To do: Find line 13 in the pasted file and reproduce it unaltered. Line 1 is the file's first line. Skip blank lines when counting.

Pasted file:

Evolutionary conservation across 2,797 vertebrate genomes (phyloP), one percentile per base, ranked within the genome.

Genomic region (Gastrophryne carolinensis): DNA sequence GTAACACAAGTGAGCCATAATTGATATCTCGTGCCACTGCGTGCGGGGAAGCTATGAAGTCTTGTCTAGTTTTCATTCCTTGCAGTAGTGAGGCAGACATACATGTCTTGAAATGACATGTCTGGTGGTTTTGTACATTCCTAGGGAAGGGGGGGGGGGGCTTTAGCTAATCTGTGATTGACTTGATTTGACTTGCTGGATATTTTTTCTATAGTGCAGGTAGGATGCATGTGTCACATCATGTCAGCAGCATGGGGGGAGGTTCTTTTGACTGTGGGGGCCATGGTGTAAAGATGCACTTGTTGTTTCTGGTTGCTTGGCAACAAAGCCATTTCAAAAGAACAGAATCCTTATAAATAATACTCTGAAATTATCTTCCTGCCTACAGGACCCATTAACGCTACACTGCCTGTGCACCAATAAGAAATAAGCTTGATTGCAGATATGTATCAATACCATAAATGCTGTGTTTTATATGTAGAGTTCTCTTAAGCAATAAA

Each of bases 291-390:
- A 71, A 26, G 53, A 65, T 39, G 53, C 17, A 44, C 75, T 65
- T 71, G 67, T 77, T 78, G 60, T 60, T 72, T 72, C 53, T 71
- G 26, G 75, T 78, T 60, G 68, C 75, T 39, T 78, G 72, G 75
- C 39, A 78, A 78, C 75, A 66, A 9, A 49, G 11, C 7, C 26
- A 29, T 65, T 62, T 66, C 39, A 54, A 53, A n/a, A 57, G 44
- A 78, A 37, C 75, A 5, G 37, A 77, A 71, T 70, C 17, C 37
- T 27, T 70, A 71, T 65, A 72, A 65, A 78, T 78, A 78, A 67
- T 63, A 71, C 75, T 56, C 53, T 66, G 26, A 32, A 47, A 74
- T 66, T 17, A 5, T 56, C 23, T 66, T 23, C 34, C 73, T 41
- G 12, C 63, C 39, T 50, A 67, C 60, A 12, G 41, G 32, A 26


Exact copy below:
- G 12, C 63, C 39, T 50, A 67, C 60, A 12, G 41, G 32, A 26